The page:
Tuesday, 8 September 2009

Hot Mikdo - Watermill Theatre

Hot Mikado
Book/Lyrics adaptor: David H Bell
Music adaptor: Rob Bowman
Director/Choreographer: Craig Revel Horwood
Reviewer: Jim Nicholson

This return of the Hot Mikado to the Watermill, prior to a nationwide tour, once again saw undoubted first night success judging by the audience response throughout and adulation given at the final curtain.

This show was one of Craig Revel Horwood’s first works with the Watermill back in 2006 and the show received a Regional Theatre Best Musical nomination. Based on the 1885 Gilbert and Sullivan production of Mikado the show was first presented as the Hot Mikado, with an African American cast, in 1938. Then in 1985, with much of the 1938 material lost, it was adapted by American’s David H Bell and Rob Bowman before crossing the Atlantic in 1995 to pick up that years Best Musical Olivier.

There are some stand out performances here with Jeffrey Harmer as Ko-Ko, the Lord High Executioner, at the centre of just about every scene and song, almost reaching comical “farce” proportions on many occasions.

Julian Littman as his right hand man, Pooh-Bah, holds just about every other government post and is also in fine form as he is continually able to contradict his own decisions. Even one or two “slips” were covered by fine ad-libs that even had the director in stitches.

Our three little maids are led by Abiona Omonua as Yum-Yum and she is more than ably supported by Cassie Pearson as Pitti-Sing (one front row gentleman’s eyes appeared to pop out of his head as she danced and sang her way through “For He’s Gonna Mary Yum-Yum”, in a “Kill Bill”, substantially unzipped, leather cat suit) and Georgina Field, a quirky as they come Peep-Bo.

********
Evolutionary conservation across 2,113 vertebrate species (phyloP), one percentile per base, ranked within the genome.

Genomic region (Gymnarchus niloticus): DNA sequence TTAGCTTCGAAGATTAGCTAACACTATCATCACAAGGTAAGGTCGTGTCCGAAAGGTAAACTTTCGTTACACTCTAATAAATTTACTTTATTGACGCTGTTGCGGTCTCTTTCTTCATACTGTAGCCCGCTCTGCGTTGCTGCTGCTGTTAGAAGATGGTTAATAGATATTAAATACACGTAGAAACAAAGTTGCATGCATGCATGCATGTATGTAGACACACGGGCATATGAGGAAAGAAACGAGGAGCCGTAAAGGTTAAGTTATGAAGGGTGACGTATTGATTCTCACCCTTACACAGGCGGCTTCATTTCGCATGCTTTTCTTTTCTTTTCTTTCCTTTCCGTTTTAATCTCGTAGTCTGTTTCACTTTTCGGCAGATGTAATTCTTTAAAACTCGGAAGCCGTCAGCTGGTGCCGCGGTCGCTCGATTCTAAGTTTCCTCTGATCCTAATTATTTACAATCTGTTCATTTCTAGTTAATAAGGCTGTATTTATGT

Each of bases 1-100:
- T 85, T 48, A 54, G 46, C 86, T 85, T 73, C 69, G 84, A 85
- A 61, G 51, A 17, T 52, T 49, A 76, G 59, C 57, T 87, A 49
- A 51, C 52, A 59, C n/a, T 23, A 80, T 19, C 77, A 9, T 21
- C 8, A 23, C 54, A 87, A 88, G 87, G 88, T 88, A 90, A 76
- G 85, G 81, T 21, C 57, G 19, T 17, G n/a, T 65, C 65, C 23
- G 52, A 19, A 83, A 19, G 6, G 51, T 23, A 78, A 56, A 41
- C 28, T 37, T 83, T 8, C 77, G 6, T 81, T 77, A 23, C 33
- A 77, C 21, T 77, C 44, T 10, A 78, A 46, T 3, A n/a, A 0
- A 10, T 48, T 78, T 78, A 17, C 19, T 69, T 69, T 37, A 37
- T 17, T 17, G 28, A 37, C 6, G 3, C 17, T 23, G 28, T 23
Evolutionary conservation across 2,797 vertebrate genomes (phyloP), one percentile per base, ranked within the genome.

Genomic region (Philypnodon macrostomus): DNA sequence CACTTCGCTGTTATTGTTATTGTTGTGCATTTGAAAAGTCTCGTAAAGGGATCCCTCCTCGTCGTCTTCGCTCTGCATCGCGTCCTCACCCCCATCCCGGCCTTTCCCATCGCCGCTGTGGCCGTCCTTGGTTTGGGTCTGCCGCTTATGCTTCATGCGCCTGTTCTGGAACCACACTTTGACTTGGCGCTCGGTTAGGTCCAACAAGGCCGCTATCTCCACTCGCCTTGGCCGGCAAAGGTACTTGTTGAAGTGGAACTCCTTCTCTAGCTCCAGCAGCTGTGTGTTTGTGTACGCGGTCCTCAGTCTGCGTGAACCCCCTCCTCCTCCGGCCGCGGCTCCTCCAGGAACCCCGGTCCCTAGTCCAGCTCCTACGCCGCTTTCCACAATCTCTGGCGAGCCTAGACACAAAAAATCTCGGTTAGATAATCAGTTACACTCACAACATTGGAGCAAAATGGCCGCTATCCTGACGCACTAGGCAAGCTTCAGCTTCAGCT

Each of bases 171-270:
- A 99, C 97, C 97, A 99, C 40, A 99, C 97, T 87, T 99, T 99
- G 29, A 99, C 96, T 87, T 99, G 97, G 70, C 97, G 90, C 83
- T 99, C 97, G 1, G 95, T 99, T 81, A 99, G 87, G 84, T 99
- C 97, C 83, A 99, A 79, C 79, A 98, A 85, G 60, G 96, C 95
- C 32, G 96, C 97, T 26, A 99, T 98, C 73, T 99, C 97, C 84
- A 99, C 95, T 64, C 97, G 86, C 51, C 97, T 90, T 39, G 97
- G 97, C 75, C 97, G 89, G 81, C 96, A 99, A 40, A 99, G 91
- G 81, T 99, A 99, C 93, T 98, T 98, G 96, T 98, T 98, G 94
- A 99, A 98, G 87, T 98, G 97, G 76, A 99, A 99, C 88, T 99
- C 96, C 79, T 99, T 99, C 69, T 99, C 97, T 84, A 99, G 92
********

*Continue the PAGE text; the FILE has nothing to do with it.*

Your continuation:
Karen Mann, a real Watermill stalwart, has the audience rolling with laughter as her Katisha finally decides to look for new love resulting in each and every man immediately heading for a bolt hole. But under threat of death Ko-Ko’s hand is forced and he manages to “steal her heart” with his fine rendition of Tit-Willow. Also well worth a mention is Melanie Marshall as Mikado “himself”, she delivers some fine vocals as she hunts her son, Naki-Poo, played by the sophisticated Dominic Tighe.

Revell Horwood is responsible for some fine dance routines, especially considering the stage space available, and this is highlighted by a superb tap sequence where even the piano gets in on the foot tapping fun.

Diego Pitarch has come up with some elegant costume designs’ and rather strangely between the 14 strong actor musician cast there must have been 140 ties worn with only half a dozen of these around necks. The backdrop gives a fine Japenese feel to the stage, even if the cast continually forget which country they are in.

Although not my favourite CRH/Watermill production, especially when compared alongside the more heart wrenching Martin Guerre and Sunset Boulevard, there is no doubt the show fully won over a sell out house and I am sure the two week run in Berkshire will be followed by many other house full signs as it snakes its way around England and Wales before ending the run at the Temporada Alta Festival in Girona.

Finally a special mention for Lee Drage who looked remarkably young in the role of Len-Goo Man, but he was spot on with his mark of 9 when Nanki-Poo first sweeps Yum-Yum round the Titipu dance floor.

Photos: Robert Day
Hot Mikado runs at the Watermill until 19th Sept
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